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VINE VOICEon 28 November 2012
I really enjoyed this book, devouring it in just a few sittings.
Ostensibly, it tells the story of how the author, covering the US memory championships, takes up the challenge to enter them himself and compete the following year.
But along the way the book is an overview of what we know, or think we know, about the way the brain works and how we remember (or fail to remember) stuff. Several common methods of memorisation are outlined - but note this isn't a "how to" book - as is the concept and use of memorisation itself. In a world where we don't have to remember anything - phone numbers, historical facts, the background to current events - because it's all there on devices we carry around, do we need to remember things at all?
The book will appeal if you like a good yarn, or your interested in psychology or education. It is entertaining, informative and at times pretty funny, and the end is quite emotional.
One of the people the author spends a lot of time with is Ed Cooke, who has since written the book "Remember, Remember..." which I bought and started straight after this. Within half an hour I could remember the names of all the Anglo-Saxon kings of England. Is that useful? No. But it's impressive (although I'm having trouble convincing friends and colleagues). More importantly, the method itself is very useful and I've employed it for other things since.
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on 29 October 2014
I was just looking at ideas for improving my own memory when I came across this book and was interested in reading about what and how Joshua had achieved, and particularly his views on the potential advantages of having a better memory.

I felt the style of writing was easy and various technicalities were very well, very simply explained (it's been a godsend as I've gone on to read more on the subject)

I thoroughly enjoyed Joshua's own presentation of his research too, finding it broad and highly informative.

Certainly, for anyone considering the pro' sand con's and potential usefulness, as well as the effort required to enhance ones memory, I'd have no hesitation in recommending this book! It's a great starting point from which then to investigate further techniques more in depth.
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on 9 June 2017
It was interesting reading about the authours journey, I would have been happier though, if he shared more of the techniques.
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on 8 September 2013
I purchased this book after watching a short clip of Joshua Foer explaining memory, I wanted to learn how to do what he does!

The book mainly features the story of how Joshua attended a memory competition as a journalist, and later went on to winning it!

There are small elements of the book which explain how to do the techniques, but overall I would say the book focuses mainly on the story of Foer. If you want to learn how to remember more, I suggest reading other books aswell.
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on 12 September 2014
I stumbled across this book by accident - but it turned out to be a an excellent read. The book is about a journalist who started off writing a story about memory competitions, and ends up participating himself. In parallel, he looks at the history of memory techniques and medical studies of memory, and meets some of the people involved, including the doctors and patients with memory loss.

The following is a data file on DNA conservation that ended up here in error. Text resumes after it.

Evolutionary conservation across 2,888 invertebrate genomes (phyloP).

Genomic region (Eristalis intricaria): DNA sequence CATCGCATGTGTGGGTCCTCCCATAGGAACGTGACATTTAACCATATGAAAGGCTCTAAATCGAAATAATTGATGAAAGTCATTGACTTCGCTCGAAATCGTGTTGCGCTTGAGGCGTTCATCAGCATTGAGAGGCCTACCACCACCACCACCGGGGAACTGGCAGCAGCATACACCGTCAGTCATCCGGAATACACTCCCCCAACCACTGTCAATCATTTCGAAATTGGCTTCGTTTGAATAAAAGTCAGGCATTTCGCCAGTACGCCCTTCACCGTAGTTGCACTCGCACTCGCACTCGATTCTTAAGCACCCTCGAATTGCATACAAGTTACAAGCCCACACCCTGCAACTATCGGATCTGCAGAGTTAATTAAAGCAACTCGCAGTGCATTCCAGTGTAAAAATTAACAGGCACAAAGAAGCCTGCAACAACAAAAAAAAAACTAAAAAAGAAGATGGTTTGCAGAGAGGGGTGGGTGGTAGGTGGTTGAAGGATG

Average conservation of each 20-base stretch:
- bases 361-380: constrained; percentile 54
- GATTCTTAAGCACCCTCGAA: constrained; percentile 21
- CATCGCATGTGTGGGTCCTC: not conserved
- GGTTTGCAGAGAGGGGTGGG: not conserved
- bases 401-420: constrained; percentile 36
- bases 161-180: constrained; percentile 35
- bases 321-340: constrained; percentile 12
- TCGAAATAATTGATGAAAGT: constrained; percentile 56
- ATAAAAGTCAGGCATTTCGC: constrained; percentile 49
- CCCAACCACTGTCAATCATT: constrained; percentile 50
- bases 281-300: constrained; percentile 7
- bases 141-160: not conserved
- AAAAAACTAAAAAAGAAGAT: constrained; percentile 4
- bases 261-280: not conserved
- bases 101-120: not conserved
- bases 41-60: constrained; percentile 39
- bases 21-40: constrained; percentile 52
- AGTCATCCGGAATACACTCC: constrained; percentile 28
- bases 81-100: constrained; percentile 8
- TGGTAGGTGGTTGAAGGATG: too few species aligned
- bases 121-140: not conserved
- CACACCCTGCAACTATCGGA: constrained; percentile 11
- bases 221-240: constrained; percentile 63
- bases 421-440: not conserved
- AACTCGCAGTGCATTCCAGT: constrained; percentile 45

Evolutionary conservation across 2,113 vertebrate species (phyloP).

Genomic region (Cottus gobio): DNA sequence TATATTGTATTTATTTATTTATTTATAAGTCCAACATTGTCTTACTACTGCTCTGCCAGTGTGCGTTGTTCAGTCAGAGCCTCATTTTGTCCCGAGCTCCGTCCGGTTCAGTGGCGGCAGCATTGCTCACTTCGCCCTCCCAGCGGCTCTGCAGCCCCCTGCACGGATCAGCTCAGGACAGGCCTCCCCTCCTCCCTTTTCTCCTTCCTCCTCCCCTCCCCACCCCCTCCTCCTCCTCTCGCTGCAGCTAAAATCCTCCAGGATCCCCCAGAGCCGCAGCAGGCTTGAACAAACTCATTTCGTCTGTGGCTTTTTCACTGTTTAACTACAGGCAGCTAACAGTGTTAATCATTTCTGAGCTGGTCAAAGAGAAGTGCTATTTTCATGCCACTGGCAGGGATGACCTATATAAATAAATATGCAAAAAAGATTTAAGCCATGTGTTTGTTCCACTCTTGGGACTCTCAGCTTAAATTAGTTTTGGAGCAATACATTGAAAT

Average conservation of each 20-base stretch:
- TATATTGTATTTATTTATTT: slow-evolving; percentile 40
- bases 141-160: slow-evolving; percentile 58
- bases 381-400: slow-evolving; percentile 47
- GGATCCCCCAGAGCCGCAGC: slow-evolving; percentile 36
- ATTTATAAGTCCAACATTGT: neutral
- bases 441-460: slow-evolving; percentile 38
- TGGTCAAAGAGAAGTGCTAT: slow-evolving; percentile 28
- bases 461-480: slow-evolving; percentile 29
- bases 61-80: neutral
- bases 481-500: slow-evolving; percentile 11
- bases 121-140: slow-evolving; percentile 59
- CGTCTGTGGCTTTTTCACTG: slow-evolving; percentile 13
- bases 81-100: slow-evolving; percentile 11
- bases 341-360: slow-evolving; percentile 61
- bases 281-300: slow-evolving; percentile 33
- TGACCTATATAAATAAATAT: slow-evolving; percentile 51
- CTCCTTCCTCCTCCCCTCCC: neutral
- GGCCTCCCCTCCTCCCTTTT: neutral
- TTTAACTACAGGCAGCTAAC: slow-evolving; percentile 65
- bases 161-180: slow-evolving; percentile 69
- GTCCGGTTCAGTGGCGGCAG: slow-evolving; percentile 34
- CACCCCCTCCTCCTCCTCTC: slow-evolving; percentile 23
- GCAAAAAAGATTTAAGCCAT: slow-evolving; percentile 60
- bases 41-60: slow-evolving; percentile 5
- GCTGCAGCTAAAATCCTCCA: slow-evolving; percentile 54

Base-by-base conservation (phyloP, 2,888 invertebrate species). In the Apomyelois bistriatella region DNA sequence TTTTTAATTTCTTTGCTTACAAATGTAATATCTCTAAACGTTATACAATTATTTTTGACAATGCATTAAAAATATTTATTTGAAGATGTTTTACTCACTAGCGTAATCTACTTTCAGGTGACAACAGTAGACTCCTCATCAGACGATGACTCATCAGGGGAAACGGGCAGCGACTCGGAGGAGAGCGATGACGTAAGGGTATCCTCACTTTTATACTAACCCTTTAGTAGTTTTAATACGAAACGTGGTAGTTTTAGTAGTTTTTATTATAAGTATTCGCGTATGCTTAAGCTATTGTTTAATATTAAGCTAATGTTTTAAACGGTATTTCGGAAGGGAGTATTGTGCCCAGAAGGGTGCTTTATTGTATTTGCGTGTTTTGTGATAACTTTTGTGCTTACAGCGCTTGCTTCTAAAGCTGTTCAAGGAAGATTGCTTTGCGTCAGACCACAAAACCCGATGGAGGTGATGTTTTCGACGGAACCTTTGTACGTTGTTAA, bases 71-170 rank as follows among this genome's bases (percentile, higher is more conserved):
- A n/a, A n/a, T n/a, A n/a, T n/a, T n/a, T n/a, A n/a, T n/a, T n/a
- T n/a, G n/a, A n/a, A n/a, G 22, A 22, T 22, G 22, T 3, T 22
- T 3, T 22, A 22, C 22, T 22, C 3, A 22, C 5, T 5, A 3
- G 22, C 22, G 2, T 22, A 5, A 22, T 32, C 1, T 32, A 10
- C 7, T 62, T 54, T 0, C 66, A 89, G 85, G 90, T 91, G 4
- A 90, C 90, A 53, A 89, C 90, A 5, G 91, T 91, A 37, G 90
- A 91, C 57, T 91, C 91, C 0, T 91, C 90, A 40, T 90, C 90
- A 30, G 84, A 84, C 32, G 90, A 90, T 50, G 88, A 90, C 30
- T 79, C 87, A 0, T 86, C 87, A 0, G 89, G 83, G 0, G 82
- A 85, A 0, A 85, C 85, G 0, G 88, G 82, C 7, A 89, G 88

While this is not a book to learn about how to improve your own memory, it does explain different techniques, and there are loads of references to other books that do. I have told a few people about this book and I am sure they will enjoy it as much as I did.
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on 4 September 2017
Enjoying the read glad I bought it
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on 23 October 2017
Great story of exploration, dedication and triumph and a realisation of how dependent society is becoming on technology and losing core skills. An eye opener for me and I still have the image of Claudia Schaffer and cottage cheese in my brain!
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on 5 July 2013
I bought this book as it was recommended by a colleague as a tool to improving my memory so was quite disappointed that it is just a meander through how the author(?) improved his memory... shows how interesting it was that I can't remember! Also, I didn't finish the book because I got bored.
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on 26 February 2013
I really loved the way all the science was related to stories. Stories of people who are defined their incredible propensity to remember, or to forget, or to amaze and confound the world with their mental abilities. The author really captured the human element for me and got me asking myself how my own memories define me as a person. This book got me intrigued about the power of practice and playing the strengths of the human brain. A really good read!
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on 12 May 2014
Less of a tutorial and more of a reportage on Joshuas journey to the memory championships. This book shows just what is possible with real, dedicated, hard work and the right techniques. If you are inspired I would recommend purchasing another , more tutorial style publication, but this volume is recommended to aspiring memory trainees for inspiration.
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